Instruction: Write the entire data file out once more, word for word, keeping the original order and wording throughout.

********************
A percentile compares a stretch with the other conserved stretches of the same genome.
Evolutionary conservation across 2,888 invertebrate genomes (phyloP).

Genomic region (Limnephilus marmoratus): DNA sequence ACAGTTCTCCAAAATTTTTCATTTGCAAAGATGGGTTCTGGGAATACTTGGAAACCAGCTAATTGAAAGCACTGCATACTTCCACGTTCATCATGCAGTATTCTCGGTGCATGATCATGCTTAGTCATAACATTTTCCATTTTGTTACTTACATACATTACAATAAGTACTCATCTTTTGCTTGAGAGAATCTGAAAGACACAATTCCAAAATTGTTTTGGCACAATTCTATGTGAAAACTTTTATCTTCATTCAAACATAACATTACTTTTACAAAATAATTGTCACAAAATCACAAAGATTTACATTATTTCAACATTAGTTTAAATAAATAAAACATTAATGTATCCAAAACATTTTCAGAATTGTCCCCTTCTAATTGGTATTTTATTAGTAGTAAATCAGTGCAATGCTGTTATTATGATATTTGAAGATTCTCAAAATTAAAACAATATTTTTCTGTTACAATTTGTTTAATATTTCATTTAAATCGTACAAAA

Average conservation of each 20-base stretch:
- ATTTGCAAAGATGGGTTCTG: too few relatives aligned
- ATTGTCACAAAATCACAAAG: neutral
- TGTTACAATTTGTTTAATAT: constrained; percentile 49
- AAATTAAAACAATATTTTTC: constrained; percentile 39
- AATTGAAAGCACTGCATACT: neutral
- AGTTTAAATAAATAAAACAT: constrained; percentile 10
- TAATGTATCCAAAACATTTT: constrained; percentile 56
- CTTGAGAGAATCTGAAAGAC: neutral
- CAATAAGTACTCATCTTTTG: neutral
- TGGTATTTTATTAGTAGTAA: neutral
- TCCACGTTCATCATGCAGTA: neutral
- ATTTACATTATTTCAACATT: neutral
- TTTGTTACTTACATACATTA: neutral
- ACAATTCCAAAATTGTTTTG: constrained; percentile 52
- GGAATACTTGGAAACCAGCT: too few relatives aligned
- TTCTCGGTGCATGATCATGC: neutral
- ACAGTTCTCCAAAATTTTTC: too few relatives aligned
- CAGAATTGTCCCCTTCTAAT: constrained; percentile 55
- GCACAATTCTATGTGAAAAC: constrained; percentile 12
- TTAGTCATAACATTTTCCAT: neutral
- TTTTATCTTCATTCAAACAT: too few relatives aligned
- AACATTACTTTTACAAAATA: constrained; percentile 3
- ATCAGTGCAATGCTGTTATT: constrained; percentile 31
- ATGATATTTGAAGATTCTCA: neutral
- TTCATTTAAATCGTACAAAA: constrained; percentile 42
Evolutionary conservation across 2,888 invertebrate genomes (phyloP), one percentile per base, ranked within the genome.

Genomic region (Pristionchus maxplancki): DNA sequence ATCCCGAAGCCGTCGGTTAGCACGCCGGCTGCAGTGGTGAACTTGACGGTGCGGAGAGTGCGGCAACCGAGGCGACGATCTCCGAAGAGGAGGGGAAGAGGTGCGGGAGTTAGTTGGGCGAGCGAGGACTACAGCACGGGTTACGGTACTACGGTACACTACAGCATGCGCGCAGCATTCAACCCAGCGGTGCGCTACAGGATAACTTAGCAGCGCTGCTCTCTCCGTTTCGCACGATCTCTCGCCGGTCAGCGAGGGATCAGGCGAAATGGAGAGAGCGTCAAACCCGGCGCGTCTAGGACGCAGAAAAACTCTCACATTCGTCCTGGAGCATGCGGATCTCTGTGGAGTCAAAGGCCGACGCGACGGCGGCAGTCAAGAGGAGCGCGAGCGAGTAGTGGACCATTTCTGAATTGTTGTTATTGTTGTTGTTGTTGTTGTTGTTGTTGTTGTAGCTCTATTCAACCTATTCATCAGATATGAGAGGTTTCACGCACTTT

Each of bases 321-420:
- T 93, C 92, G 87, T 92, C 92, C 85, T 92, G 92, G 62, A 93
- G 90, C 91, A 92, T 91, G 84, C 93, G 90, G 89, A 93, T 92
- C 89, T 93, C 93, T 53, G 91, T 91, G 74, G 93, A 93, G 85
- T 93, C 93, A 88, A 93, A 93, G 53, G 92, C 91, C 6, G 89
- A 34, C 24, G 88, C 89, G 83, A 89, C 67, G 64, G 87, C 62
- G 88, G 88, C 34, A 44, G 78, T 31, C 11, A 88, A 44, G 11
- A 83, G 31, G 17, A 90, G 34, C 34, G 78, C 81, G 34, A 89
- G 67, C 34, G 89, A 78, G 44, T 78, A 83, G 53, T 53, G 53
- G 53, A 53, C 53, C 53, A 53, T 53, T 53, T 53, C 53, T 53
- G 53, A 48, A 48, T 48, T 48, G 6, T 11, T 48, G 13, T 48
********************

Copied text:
A percentile compares a stretch with the other conserved stretches of the same genome.
Evolutionary conservation across 2,888 invertebrate genomes (phyloP).

Genomic region (Limnephilus marmoratus): DNA sequence ACAGTTCTCCAAAATTTTTCATTTGCAAAGATGGGTTCTGGGAATACTTGGAAACCAGCTAATTGAAAGCACTGCATACTTCCACGTTCATCATGCAGTATTCTCGGTGCATGATCATGCTTAGTCATAACATTTTCCATTTTGTTACTTACATACATTACAATAAGTACTCATCTTTTGCTTGAGAGAATCTGAAAGACACAATTCCAAAATTGTTTTGGCACAATTCTATGTGAAAACTTTTATCTTCATTCAAACATAACATTACTTTTACAAAATAATTGTCACAAAATCACAAAGATTTACATTATTTCAACATTAGTTTAAATAAATAAAACATTAATGTATCCAAAACATTTTCAGAATTGTCCCCTTCTAATTGGTATTTTATTAGTAGTAAATCAGTGCAATGCTGTTATTATGATATTTGAAGATTCTCAAAATTAAAACAATATTTTTCTGTTACAATTTGTTTAATATTTCATTTAAATCGTACAAAA

Average conservation of each 20-base stretch:
- ATTTGCAAAGATGGGTTCTG: too few relatives aligned
- ATTGTCACAAAATCACAAAG: neutral
- TGTTACAATTTGTTTAATAT: constrained; percentile 49
- AAATTAAAACAATATTTTTC: constrained; percentile 39
- AATTGAAAGCACTGCATACT: neutral
- AGTTTAAATAAATAAAACAT: constrained; percentile 10
- TAATGTATCCAAAACATTTT: constrained; percentile 56
- CTTGAGAGAATCTGAAAGAC: neutral
- CAATAAGTACTCATCTTTTG: neutral
- TGGTATTTTATTAGTAGTAA: neutral
- TCCACGTTCATCATGCAGTA: neutral
- ATTTACATTATTTCAACATT: neutral
- TTTGTTACTTACATACATTA: neutral
- ACAATTCCAAAATTGTTTTG: constrained; percentile 52
- GGAATACTTGGAAACCAGCT: too few relatives aligned
- TTCTCGGTGCATGATCATGC: neutral
- ACAGTTCTCCAAAATTTTTC: too few relatives aligned
- CAGAATTGTCCCCTTCTAAT: constrained; percentile 55
- GCACAATTCTATGTGAAAAC: constrained; percentile 12
- TTAGTCATAACATTTTCCAT: neutral
- TTTTATCTTCATTCAAACAT: too few relatives aligned
- AACATTACTTTTACAAAATA: constrained; percentile 3
- ATCAGTGCAATGCTGTTATT: constrained; percentile 31
- ATGATATTTGAAGATTCTCA: neutral
- TTCATTTAAATCGTACAAAA: constrained; percentile 42
Evolutionary conservation across 2,888 invertebrate genomes (phyloP), one percentile per base, ranked within the genome.

Genomic region (Pristionchus maxplancki): DNA sequence ATCCCGAAGCCGTCGGTTAGCACGCCGGCTGCAGTGGTGAACTTGACGGTGCGGAGAGTGCGGCAACCGAGGCGACGATCTCCGAAGAGGAGGGGAAGAGGTGCGGGAGTTAGTTGGGCGAGCGAGGACTACAGCACGGGTTACGGTACTACGGTACACTACAGCATGCGCGCAGCATTCAACCCAGCGGTGCGCTACAGGATAACTTAGCAGCGCTGCTCTCTCCGTTTCGCACGATCTCTCGCCGGTCAGCGAGGGATCAGGCGAAATGGAGAGAGCGTCAAACCCGGCGCGTCTAGGACGCAGAAAAACTCTCACATTCGTCCTGGAGCATGCGGATCTCTGTGGAGTCAAAGGCCGACGCGACGGCGGCAGTCAAGAGGAGCGCGAGCGAGTAGTGGACCATTTCTGAATTGTTGTTATTGTTGTTGTTGTTGTTGTTGTTGTTGTTGTAGCTCTATTCAACCTATTCATCAGATATGAGAGGTTTCACGCACTTT

Each of bases 321-420:
- T 93, C 92, G 87, T 92, C 92, C 85, T 92, G 92, G 62, A 93
- G 90, C 91, A 92, T 91, G 84, C 93, G 90, G 89, A 93, T 92
- C 89, T 93, C 93, T 53, G 91, T 91, G 74, G 93, A 93, G 85
- T 93, C 93, A 88, A 93, A 93, G 53, G 92, C 91, C 6, G 89
- A 34, C 24, G 88, C 89, G 83, A 89, C 67, G 64, G 87, C 62
- G 88, G 88, C 34, A 44, G 78, T 31, C 11, A 88, A 44, G 11
- A 83, G 31, G 17, A 90, G 34, C 34, G 78, C 81, G 34, A 89
- G 67, C 34, G 89, A 78, G 44, T 78, A 83, G 53, T 53, G 53
- G 53, A 53, C 53, C 53, A 53, T 53, T 53, T 53, C 53, T 53
- G 53, A 48, A 48, T 48, T 48, G 6, T 11, T 48, G 13, T 48